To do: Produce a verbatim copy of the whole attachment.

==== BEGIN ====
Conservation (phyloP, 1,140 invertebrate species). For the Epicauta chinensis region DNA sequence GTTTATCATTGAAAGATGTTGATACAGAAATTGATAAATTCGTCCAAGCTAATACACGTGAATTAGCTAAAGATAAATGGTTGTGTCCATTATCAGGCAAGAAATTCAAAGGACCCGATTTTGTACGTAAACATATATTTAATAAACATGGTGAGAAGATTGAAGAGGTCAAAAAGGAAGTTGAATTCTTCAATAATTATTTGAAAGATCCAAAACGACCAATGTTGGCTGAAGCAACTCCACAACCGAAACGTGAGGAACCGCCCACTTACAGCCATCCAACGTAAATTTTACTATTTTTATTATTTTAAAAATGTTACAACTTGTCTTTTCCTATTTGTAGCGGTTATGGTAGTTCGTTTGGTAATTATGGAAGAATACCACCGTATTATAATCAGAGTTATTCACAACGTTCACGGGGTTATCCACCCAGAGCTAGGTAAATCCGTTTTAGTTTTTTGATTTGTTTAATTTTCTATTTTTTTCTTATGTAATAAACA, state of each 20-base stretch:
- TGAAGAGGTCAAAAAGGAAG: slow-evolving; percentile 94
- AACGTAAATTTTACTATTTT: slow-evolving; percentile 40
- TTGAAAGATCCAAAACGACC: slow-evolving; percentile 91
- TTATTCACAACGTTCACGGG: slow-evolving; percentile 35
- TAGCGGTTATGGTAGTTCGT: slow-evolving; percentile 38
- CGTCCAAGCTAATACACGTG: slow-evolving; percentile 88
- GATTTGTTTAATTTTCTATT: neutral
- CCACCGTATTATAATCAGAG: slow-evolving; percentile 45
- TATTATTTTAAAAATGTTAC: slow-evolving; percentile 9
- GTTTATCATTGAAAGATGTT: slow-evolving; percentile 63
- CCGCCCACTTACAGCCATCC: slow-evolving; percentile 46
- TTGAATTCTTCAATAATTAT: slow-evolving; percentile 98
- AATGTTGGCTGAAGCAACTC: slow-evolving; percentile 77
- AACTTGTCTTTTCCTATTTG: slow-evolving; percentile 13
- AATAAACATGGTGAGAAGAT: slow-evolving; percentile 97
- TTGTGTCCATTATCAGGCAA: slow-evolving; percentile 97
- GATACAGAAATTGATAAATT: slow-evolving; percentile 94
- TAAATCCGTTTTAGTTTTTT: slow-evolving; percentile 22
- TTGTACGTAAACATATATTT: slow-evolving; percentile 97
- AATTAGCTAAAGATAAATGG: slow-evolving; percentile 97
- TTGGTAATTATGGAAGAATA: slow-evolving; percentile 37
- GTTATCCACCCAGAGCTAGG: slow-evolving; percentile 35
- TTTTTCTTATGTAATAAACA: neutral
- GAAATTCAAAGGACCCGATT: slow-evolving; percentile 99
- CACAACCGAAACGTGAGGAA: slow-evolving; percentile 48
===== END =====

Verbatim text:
Conservation (phyloP, 1,140 invertebrate species). For the Epicauta chinensis region DNA sequence GTTTATCATTGAAAGATGTTGATACAGAAATTGATAAATTCGTCCAAGCTAATACACGTGAATTAGCTAAAGATAAATGGTTGTGTCCATTATCAGGCAAGAAATTCAAAGGACCCGATTTTGTACGTAAACATATATTTAATAAACATGGTGAGAAGATTGAAGAGGTCAAAAAGGAAGTTGAATTCTTCAATAATTATTTGAAAGATCCAAAACGACCAATGTTGGCTGAAGCAACTCCACAACCGAAACGTGAGGAACCGCCCACTTACAGCCATCCAACGTAAATTTTACTATTTTTATTATTTTAAAAATGTTACAACTTGTCTTTTCCTATTTGTAGCGGTTATGGTAGTTCGTTTGGTAATTATGGAAGAATACCACCGTATTATAATCAGAGTTATTCACAACGTTCACGGGGTTATCCACCCAGAGCTAGGTAAATCCGTTTTAGTTTTTTGATTTGTTTAATTTTCTATTTTTTTCTTATGTAATAAACA, state of each 20-base stretch:
- TGAAGAGGTCAAAAAGGAAG: slow-evolving; percentile 94
- AACGTAAATTTTACTATTTT: slow-evolving; percentile 40
- TTGAAAGATCCAAAACGACC: slow-evolving; percentile 91
- TTATTCACAACGTTCACGGG: slow-evolving; percentile 35
- TAGCGGTTATGGTAGTTCGT: slow-evolving; percentile 38
- CGTCCAAGCTAATACACGTG: slow-evolving; percentile 88
- GATTTGTTTAATTTTCTATT: neutral
- CCACCGTATTATAATCAGAG: slow-evolving; percentile 45
- TATTATTTTAAAAATGTTAC: slow-evolving; percentile 9
- GTTTATCATTGAAAGATGTT: slow-evolving; percentile 63
- CCGCCCACTTACAGCCATCC: slow-evolving; percentile 46
- TTGAATTCTTCAATAATTAT: slow-evolving; percentile 98
- AATGTTGGCTGAAGCAACTC: slow-evolving; percentile 77
- AACTTGTCTTTTCCTATTTG: slow-evolving; percentile 13
- AATAAACATGGTGAGAAGAT: slow-evolving; percentile 97
- TTGTGTCCATTATCAGGCAA: slow-evolving; percentile 97
- GATACAGAAATTGATAAATT: slow-evolving; percentile 94
- TAAATCCGTTTTAGTTTTTT: slow-evolving; percentile 22
- TTGTACGTAAACATATATTT: slow-evolving; percentile 97
- AATTAGCTAAAGATAAATGG: slow-evolving; percentile 97
- TTGGTAATTATGGAAGAATA: slow-evolving; percentile 37
- GTTATCCACCCAGAGCTAGG: slow-evolving; percentile 35
- TTTTTCTTATGTAATAAACA: neutral
- GAAATTCAAAGGACCCGATT: slow-evolving; percentile 99
- CACAACCGAAACGTGAGGAA: slow-evolving; percentile 48